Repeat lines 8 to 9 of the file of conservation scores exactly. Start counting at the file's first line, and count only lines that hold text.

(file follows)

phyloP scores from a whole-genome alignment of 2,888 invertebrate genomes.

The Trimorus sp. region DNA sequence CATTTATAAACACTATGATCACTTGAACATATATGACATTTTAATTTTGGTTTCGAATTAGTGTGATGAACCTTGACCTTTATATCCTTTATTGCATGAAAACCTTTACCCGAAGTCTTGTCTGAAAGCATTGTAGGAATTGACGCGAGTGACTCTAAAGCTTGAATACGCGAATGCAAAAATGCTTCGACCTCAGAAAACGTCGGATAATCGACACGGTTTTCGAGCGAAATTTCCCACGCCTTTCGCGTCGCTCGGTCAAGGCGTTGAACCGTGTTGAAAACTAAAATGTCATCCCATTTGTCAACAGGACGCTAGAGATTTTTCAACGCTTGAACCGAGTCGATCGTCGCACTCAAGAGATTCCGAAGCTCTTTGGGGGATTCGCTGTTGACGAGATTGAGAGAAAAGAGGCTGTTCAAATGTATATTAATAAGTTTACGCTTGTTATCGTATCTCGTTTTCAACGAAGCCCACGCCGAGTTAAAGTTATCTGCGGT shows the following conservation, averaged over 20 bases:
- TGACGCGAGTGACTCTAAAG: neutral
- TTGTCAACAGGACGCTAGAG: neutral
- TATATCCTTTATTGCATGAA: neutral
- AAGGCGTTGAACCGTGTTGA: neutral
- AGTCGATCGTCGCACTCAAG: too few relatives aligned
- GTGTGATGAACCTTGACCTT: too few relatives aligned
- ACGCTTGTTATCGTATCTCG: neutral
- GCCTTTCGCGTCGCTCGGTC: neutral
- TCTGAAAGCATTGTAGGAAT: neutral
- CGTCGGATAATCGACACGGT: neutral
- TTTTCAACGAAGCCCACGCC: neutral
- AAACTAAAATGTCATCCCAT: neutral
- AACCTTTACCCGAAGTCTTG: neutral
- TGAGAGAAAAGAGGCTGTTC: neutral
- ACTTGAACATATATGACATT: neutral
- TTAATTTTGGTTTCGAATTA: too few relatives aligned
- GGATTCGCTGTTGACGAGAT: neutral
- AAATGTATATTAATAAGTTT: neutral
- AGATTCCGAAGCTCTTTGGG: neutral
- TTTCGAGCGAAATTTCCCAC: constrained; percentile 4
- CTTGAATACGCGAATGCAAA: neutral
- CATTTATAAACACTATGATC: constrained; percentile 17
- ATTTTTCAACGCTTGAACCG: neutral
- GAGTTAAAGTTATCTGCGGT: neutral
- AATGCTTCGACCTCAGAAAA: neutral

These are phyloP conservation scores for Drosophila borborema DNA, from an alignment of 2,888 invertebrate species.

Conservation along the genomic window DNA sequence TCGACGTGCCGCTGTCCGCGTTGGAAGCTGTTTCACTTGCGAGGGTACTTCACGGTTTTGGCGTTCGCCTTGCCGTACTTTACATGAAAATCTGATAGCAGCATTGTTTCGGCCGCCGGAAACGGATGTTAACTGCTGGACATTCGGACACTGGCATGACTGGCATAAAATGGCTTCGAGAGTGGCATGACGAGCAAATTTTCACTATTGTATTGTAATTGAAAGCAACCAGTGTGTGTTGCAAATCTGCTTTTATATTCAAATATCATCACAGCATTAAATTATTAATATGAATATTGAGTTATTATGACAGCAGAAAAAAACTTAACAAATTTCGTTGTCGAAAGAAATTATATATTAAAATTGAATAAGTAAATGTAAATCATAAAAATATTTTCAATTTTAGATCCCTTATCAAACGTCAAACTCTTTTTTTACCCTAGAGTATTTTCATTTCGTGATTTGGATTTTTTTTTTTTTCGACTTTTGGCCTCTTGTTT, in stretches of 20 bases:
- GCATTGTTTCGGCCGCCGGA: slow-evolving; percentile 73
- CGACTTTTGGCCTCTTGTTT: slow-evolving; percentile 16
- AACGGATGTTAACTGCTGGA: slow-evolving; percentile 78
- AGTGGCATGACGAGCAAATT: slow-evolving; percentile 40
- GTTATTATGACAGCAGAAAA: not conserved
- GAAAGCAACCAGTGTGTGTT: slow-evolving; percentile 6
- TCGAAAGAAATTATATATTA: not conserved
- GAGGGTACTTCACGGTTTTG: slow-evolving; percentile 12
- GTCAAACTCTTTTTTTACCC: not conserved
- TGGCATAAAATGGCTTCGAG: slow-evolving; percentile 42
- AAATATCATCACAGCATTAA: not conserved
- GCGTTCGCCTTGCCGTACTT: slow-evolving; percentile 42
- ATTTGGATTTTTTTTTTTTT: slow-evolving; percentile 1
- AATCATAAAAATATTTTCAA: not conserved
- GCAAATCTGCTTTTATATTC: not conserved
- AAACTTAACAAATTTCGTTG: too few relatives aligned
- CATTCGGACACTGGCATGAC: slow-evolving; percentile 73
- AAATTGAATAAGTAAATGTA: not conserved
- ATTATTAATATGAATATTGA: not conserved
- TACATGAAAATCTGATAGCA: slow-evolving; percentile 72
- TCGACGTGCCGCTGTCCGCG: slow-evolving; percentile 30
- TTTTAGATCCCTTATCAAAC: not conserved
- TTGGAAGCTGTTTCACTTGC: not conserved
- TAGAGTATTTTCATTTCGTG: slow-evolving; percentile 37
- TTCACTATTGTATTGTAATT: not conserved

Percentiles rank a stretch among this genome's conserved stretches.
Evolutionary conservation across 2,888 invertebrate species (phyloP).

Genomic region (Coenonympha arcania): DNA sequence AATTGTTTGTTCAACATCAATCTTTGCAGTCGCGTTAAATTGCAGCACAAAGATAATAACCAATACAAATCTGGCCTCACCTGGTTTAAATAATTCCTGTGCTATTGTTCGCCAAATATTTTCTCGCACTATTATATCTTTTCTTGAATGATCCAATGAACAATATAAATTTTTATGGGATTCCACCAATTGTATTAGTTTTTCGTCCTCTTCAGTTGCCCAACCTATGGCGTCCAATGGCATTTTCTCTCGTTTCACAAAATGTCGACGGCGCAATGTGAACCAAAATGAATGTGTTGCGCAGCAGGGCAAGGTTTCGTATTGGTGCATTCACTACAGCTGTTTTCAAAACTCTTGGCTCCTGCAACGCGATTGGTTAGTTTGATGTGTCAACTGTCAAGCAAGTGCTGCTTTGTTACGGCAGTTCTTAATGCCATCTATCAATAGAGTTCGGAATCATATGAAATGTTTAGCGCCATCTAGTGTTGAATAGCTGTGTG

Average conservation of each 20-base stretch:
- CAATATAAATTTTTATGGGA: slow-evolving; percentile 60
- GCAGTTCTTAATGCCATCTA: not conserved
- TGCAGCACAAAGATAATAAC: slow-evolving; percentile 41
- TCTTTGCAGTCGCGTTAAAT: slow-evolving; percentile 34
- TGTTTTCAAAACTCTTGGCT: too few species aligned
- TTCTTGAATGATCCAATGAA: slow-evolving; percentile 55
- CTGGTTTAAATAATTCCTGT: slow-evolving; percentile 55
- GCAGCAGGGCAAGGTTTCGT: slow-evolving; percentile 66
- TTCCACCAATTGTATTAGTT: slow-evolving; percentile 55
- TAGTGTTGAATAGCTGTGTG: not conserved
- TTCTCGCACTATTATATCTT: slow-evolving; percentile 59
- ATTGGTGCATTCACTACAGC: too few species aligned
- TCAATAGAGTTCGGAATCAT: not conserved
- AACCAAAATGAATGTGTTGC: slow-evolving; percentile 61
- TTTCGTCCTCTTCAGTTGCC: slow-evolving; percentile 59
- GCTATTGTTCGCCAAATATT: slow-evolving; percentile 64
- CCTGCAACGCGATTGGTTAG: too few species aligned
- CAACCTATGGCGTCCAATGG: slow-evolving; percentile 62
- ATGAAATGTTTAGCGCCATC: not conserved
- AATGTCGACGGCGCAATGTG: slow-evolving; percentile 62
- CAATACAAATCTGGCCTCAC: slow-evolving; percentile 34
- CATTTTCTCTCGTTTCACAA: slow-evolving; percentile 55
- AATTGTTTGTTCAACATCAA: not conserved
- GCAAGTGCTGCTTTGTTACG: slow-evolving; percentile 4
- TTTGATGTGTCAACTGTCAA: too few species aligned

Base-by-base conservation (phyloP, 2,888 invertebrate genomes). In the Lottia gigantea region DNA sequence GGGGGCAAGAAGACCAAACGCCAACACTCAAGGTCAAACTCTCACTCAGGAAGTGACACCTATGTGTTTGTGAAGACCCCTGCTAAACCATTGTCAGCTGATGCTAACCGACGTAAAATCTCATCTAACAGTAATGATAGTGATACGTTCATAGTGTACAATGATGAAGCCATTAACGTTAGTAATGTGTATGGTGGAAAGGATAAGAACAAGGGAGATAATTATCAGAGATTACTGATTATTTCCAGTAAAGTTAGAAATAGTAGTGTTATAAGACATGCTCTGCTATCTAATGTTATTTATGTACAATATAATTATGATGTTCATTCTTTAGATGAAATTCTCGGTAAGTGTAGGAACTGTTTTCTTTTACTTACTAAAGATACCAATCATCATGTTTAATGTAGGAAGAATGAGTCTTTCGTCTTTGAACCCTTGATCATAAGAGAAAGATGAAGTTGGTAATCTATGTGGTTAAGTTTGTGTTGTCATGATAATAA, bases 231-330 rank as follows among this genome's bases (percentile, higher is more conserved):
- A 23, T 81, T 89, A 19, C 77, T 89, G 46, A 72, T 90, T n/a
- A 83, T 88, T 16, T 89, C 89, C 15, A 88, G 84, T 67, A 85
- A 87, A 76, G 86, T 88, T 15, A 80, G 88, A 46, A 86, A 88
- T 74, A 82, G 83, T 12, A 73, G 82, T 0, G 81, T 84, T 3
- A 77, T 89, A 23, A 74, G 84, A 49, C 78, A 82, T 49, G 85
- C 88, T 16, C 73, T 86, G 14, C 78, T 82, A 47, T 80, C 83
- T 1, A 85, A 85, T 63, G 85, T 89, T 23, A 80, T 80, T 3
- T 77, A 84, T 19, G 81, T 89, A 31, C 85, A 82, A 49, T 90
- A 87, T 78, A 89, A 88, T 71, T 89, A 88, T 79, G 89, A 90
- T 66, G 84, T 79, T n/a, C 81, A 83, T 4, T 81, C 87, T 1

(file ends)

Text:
- GTGTGATGAACCTTGACCTT: too few relatives aligned
- ACGCTTGTTATCGTATCTCG: neutral